As a professional speaker it’s considered very bad form to go over time, I recommend if you want to be considered a polite and effective speaker you finish your talk on time or a few minutes early.
By going over your allotted time, some see it as bad manners or that you are eating into the time of another speaker. Even if you are the only speaker it’s not really considerate to the audience if you run over – everyone has busy schedules and it’s not easy for people to up and leave before a talk has finished so try not to put anyone in the audience in that situation.
I always recommend using the 4MAT structure; by having a structure, you will be able to remain flexible with your timings just in case of any last minute changes being needed. No matter how much practice you have done, if you are on late and the last presenter, you may be expected to squeeze 60 minutes into a 30 minutes presentation. A good speaker does this without the audience even suspecting. One way of doing this is to either cut out of one the topics you were going to cover or by instead of covering 3 points in great detail you cover them in less depth.
When on stage if you are in the zone you’ll lose track of time so always time yourself. Above, I suggested you use a timer – and for me, a simple watch isn’t the best instrument for several reasons. If throughout your presentation you keep checking your watch – so will the audience! You might look like you are in a hurry with somewhere better to be – not there! I like kitchen timers – I never thought I’d find myself writing that sentence! I buy small timers that are easy to rest on the table (they normally have a little stand) to the side and click on when you start. Or for my training where appropriate, I take a full sized clock, which cost just a few pounds and its a light plastic so it can be stuck on a wall with blue tack! I pop it on the back wall and then I can check for time without having to look away from the audience.
Depending on what timing device you use, I find that it is best when practising to write the timings of each section e.g. 10 minutes AND the time that it should be on the clock when you reach that element, then if your timing slips you can adjust but if you start on time it’s easy to glance and see you are at the right place at the right time.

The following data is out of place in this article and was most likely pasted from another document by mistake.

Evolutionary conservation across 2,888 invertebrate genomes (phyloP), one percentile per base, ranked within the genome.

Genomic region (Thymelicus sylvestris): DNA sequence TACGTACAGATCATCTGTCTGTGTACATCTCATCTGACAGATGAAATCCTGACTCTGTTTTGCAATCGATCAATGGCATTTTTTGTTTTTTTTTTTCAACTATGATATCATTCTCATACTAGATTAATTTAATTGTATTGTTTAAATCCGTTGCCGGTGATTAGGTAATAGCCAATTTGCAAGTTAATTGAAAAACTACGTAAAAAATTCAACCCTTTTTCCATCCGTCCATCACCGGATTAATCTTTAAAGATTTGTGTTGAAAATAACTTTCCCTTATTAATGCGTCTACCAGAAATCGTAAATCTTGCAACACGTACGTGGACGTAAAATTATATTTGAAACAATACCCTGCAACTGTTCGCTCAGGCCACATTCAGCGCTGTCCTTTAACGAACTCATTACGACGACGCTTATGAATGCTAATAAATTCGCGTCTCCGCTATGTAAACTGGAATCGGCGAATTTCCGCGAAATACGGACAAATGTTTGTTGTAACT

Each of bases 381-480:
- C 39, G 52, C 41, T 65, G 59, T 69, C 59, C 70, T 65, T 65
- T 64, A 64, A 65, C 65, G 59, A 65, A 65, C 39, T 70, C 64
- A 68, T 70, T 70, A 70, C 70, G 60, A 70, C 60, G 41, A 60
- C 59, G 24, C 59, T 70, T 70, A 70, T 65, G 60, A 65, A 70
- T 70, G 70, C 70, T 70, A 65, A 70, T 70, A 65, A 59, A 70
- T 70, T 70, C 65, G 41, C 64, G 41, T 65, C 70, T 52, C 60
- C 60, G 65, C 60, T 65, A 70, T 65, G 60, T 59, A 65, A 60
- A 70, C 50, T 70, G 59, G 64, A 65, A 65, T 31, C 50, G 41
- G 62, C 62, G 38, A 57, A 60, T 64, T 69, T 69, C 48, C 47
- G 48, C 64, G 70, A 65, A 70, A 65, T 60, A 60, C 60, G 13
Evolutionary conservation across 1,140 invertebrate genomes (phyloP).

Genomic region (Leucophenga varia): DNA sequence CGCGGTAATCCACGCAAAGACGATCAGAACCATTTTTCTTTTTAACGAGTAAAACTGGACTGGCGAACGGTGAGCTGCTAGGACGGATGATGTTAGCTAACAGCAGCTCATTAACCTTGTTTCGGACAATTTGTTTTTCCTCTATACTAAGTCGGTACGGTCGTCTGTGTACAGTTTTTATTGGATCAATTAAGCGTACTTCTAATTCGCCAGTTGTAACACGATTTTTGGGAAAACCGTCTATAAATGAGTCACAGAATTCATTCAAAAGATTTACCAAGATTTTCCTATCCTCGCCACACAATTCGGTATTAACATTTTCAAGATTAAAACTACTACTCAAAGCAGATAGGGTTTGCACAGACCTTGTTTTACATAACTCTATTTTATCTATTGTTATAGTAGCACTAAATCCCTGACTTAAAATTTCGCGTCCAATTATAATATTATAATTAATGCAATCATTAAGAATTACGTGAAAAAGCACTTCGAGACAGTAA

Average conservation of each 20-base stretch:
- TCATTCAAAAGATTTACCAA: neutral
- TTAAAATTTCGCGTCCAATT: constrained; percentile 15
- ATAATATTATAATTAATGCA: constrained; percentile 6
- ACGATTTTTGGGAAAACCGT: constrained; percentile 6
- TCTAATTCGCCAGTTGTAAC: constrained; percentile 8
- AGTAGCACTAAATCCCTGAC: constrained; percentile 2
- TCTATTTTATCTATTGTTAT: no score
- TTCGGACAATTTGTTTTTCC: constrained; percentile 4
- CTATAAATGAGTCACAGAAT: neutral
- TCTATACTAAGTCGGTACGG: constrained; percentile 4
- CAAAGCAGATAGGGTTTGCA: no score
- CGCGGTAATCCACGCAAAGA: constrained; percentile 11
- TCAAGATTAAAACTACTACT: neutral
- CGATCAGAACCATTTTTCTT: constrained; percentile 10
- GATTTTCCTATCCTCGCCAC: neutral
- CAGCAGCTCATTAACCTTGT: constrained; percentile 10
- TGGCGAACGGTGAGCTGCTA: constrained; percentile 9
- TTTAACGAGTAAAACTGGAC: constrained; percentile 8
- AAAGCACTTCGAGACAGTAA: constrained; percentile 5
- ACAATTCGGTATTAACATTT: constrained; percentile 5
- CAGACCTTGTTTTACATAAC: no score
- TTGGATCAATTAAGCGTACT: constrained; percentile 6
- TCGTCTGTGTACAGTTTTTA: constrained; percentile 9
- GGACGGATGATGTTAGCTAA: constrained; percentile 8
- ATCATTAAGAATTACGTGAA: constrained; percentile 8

If you are ahead or behind schedule no need to worry just be aware of that and adjust accordingly and either catch up or slow down as you move forward through the talk.
With the technology of voice recorders, either hand-held or on your PC it’s easy to listen to yourself when practising before your presentation. As you listen back through your talk you can re-write anything that’s not easy to say or add emotion or additional interesting points.
If you think you or your team could benefit from presentation skills training then please do get in touch. We offer multi award winning presentation skills training, which is also CPD accredited training for teams and one to one presentation skills coaching for key individuals. We work with nervous presenters to help them tackle their fears and gain confidence so they can present effectively in team meetings, at conferences or to clients. We also work with more seasoned presenters who want to up their game, by delivering a keynote speech at an industry conference for example. We are happy to tailor our training to your specific needs, so give me, Dee Clayton a call.
Think about the speakers you admire, and you’ll notice that they share a common trait: they have all mastered how to use effective pauses. The humble pause is often overlooked, but it really shouldn’t be …
The presentation is your chance to shine. You are away from the constraints of just answering questions.
“What’s your X-Factor?”
Treat it as your opportunity to show others what makes you unique.
Recently we ran an event for the 40 members of the global sales team of a multi-national, working with them to ‘Tame their Public Speaking Monkeys’ and help them increase their confidence when presenting.